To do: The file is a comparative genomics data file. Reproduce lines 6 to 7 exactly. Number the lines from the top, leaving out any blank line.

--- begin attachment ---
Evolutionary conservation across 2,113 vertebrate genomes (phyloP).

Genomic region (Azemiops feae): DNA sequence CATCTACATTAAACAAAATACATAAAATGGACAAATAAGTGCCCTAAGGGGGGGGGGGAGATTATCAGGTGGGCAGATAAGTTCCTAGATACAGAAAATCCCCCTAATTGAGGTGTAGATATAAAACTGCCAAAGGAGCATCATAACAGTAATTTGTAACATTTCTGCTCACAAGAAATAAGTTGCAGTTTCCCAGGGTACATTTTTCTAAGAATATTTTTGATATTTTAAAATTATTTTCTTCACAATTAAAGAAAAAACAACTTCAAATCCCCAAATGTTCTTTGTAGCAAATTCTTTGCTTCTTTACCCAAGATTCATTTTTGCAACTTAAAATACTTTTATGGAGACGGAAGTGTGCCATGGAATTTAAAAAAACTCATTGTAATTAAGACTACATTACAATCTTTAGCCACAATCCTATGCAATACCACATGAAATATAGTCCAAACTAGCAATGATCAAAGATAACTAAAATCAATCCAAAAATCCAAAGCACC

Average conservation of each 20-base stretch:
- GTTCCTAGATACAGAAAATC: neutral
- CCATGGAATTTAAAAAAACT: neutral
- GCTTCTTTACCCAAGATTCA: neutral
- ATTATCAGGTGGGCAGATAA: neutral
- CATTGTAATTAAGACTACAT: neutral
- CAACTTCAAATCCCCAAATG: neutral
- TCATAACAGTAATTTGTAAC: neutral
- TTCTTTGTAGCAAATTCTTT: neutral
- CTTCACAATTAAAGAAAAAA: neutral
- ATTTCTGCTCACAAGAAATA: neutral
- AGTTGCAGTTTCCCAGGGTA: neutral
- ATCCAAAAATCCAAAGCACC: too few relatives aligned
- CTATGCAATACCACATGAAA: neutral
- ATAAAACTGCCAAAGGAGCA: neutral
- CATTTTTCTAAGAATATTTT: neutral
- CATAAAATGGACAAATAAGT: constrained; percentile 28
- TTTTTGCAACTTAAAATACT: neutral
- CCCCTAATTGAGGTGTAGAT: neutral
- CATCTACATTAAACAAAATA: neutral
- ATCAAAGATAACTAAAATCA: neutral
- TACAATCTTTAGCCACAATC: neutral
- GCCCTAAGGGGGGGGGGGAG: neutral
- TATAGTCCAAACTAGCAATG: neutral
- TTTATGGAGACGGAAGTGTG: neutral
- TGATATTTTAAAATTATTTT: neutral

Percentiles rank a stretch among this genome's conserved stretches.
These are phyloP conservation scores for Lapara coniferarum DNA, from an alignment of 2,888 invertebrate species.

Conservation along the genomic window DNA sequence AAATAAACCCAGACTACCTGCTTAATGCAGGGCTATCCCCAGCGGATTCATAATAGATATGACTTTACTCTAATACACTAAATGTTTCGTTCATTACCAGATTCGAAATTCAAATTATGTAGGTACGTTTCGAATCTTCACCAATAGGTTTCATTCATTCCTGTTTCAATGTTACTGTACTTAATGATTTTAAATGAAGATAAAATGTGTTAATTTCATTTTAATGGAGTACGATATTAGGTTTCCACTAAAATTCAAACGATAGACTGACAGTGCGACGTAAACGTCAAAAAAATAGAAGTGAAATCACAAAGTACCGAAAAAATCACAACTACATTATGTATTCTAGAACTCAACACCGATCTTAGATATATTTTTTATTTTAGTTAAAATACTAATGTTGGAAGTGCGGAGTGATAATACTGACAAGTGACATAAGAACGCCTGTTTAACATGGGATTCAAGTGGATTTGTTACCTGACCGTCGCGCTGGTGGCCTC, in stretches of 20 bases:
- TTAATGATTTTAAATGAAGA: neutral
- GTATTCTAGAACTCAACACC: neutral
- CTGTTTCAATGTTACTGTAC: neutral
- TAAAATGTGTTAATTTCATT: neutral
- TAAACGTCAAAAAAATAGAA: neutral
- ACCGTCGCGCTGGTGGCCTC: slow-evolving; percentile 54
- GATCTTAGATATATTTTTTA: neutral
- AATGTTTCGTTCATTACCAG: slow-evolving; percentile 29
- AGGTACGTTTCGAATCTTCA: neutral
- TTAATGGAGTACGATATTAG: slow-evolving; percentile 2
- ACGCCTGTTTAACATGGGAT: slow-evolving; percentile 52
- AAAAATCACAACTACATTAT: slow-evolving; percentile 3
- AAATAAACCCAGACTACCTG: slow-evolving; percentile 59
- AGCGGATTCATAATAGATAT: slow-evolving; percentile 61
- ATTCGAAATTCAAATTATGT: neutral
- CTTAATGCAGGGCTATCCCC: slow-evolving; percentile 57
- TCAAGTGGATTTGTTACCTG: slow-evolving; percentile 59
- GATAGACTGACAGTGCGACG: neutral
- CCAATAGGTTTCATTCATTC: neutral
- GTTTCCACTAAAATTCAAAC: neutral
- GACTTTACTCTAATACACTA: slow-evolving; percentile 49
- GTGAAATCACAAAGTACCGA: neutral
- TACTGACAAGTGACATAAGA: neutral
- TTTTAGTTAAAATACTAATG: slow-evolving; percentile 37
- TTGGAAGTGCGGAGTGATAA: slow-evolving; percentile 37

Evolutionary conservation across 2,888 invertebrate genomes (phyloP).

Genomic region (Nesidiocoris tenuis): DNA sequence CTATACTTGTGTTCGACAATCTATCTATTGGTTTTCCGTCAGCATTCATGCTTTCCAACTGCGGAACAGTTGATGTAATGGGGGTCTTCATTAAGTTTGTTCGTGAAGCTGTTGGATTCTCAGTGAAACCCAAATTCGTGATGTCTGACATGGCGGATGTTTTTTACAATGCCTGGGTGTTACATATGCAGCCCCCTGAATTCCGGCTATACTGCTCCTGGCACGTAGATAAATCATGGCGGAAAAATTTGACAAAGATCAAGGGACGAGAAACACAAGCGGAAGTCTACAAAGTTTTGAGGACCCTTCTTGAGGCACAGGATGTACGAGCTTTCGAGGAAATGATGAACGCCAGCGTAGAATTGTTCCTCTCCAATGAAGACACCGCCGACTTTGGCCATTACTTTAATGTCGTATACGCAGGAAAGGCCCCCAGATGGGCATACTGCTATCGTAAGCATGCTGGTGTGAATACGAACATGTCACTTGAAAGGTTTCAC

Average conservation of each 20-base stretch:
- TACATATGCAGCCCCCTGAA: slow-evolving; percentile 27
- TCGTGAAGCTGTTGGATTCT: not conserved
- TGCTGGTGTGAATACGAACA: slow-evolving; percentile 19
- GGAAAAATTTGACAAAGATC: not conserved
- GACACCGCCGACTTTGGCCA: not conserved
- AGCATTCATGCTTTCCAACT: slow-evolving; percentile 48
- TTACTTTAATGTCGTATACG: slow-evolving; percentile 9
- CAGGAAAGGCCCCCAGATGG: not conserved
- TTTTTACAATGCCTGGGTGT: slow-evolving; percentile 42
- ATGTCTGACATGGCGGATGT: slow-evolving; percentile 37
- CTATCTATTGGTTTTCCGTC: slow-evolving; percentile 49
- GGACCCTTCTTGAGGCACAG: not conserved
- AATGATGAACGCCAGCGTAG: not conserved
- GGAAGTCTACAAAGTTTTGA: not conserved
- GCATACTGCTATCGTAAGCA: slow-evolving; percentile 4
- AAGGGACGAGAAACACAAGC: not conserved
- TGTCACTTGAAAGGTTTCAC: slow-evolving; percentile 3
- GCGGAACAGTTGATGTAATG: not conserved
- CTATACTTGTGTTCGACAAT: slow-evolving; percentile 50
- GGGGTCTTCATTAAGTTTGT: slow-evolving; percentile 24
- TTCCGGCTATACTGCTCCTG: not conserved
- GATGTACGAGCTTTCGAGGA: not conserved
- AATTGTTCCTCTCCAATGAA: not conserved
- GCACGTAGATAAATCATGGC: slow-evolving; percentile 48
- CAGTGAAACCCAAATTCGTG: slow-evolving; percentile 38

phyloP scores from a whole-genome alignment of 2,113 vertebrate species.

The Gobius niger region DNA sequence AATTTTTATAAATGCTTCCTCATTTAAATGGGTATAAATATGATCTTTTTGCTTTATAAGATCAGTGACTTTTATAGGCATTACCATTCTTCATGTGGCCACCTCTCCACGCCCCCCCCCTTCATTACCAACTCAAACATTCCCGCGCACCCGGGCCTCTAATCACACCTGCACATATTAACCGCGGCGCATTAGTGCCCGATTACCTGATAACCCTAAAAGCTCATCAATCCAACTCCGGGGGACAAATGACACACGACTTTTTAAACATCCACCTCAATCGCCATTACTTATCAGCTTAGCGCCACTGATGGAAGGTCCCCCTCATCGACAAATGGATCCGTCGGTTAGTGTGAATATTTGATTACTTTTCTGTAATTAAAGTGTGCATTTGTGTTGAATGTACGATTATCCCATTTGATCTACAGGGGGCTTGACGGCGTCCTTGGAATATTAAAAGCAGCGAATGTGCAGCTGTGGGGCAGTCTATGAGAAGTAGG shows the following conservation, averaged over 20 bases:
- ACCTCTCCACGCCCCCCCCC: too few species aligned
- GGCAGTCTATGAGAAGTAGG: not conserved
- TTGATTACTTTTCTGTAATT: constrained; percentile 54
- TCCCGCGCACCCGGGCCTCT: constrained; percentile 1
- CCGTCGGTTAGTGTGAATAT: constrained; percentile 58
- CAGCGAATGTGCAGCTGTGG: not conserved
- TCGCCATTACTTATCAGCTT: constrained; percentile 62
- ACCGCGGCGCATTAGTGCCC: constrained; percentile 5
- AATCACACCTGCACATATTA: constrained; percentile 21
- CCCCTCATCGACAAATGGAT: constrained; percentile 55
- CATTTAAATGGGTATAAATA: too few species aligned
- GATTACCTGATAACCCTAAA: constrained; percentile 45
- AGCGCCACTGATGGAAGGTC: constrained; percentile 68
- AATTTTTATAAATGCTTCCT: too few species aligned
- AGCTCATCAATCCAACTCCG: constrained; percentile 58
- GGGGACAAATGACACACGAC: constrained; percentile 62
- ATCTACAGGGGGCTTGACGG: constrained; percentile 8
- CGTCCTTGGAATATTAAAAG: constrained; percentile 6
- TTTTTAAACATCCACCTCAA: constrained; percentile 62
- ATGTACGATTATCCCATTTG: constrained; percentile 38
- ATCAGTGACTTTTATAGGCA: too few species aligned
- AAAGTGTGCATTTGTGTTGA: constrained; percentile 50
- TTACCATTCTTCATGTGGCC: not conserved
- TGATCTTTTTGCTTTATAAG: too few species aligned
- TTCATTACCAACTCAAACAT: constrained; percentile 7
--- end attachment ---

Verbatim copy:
- GCTTCTTTACCCAAGATTCA: neutral
- ATTATCAGGTGGGCAGATAA: neutral